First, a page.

The Foods for Mice

You may have been attracted to the idea of adopting a mouse. Perhaps, you already have a few of these unique pets at home and are still wondering whether the food that you are providing them are just good enough for them to stay in top shape. Although it will only take up to about three years before a healthy mouse would have to live, owning one is still a great responsibility. One of the best ways to ensure that your pet mouse is always in good health, you need to make sure that the food that you offer to your pet is well-balanced as this will keep your pet healthy and will also help in its proper development.

Foods That Should NOT Be Given To A Pet Mouse

Not all foods are good for mice. There are foods that we generally consider as safe and healthy for humans that are actually not safe for your pet mouse. These include the following: acidic fruits like oranges and lemons, chocolate, peanuts, acidic vegetables like onions and garlic, as well as raw meat may trigger an allergic or adverse reaction when consumed by your pet mouse. The most common of these unacceptable effects are skin irritation and diarrhea.

food for mice

Alcohol. Alcoholic drinks can cause death to mice.

Green Bananas. These fruits are said to inhibit starch-digesting enzymes, hence may cause indigestion to your pet.

Dried or Raw Beans. Well-cooked may be served to mice but never raw or dried beans as they contain hemagglutinin or lectin. This is a poisonous anti-nutrient that destroys vitamin A and enzymes that are needed to digest protein and starches and leads to clumping of red blood cells.

Toxic plants. There are several plant forms that are also dangerous to mice, such as the following: Amaryllis, Azalea, Christmas Rose, Chrysanthemum, Crocus, Cyclamen, Dieffenbachia, Geranium, Hyacinth, Hydrangea, Ivy, Lily of the Valley, Mistletoe, Narcissus, Plants in the Nightshade Family (leaves and stem contains toxic solanine), Oleander, Poinsettia, and Primrose. Tomato (green only, not fruit) is also noted to be toxic to mice.

Sticky foods, especially those are made to be rather thick, such as peanut butter, is a choking hazard. If you need or would like to offer peanut butter or similar food items to your pet, make sure that you watch your pet while it is eating. You also need to make sure that you serve only a very small portion any time and with water or liquid.

Fluorinated and/or Chlorinated Water

Treated water can cause brain damage in mice, which means you can only give filtered tap water or non-fluorinated bottled water to your pet.

Spoiled or old food. These foods contain toxic bacteria that may cause an upset stomach, even death.

Though mice are quite easy to deal with and to care for, they still have specific dietary requirements that you need to meet to ensure that your pet/s will leave even beyond their average lifespan. Make sure that you provide only those foods that will address your pet’s health requirements.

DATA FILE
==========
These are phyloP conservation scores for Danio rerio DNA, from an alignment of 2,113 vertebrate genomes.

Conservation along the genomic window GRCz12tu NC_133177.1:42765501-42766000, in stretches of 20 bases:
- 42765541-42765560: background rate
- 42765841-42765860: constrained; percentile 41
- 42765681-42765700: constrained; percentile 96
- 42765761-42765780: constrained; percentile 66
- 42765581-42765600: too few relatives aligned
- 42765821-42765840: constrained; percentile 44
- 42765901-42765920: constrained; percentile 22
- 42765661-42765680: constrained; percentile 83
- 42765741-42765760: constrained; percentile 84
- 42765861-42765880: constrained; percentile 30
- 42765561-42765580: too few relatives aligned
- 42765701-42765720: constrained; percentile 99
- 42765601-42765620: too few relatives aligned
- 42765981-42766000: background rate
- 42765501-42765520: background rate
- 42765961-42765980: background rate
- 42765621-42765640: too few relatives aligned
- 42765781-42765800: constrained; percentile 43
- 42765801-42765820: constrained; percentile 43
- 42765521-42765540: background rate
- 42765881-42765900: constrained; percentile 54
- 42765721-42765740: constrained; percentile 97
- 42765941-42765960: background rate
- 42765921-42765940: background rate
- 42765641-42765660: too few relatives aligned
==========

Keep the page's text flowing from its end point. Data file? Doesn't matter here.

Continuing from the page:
Mice are considered “opportunistic omnivores.” Even though they mainly consume seeds, grains, as well as plants, they will also eat meat sources. They enjoy a mixture of a well-balanced diet that naturally includes protein, vegetables, processed mice food, fresh water, and other treats.

Providing your pet with a combination of these foods will help ensure that it will live healthy and well.

Foods to Feed Your Pet Mice

Crunchy vegetables and fruits. Your pet mice will surely enjoy digging into tiny pieces of crunchy vegetables and fruits. Vegetables like broccoli and carrots provide a healthy balance of vitamins, minerals, as well as carbohydrates that your pet mice need to be healthy. You can also offer a piece of apple from time to time as a healthy treat.

Crunchy foods serve a purpose other than the right nutrients, vitamins, and minerals, however. Your pet mouse will definitely benefit from the cleaning action that biting into crunchy vegetables and fruits provide.

Processed Foods Available In Pet Stores

For some easy meals that you may offer to your pet mouse, there are many variations in terms of formulation and price that are available at your local pet store. It does not matter whether the commercially-prepared mice food you serve is cheap or high-end quality, however. Your pet will still need a frequent serving of crunchy vegetables and fruit to make sure that your pet will always be in top shape.

Serving size

Your pet’s tummy can hold a tiny portion of food, so you need to make sure that it will not consume more than it can consume. Smaller species of mice can only eat about 4 grams per day, while the larger ones may require twice as much of this.

Managing your pet’s diet is easy, but you need to make sure that you offer the right food with the right amount any time you do so. For other concerns related to food and diet of your mice, always consider the recommendation of a certified veterinarian.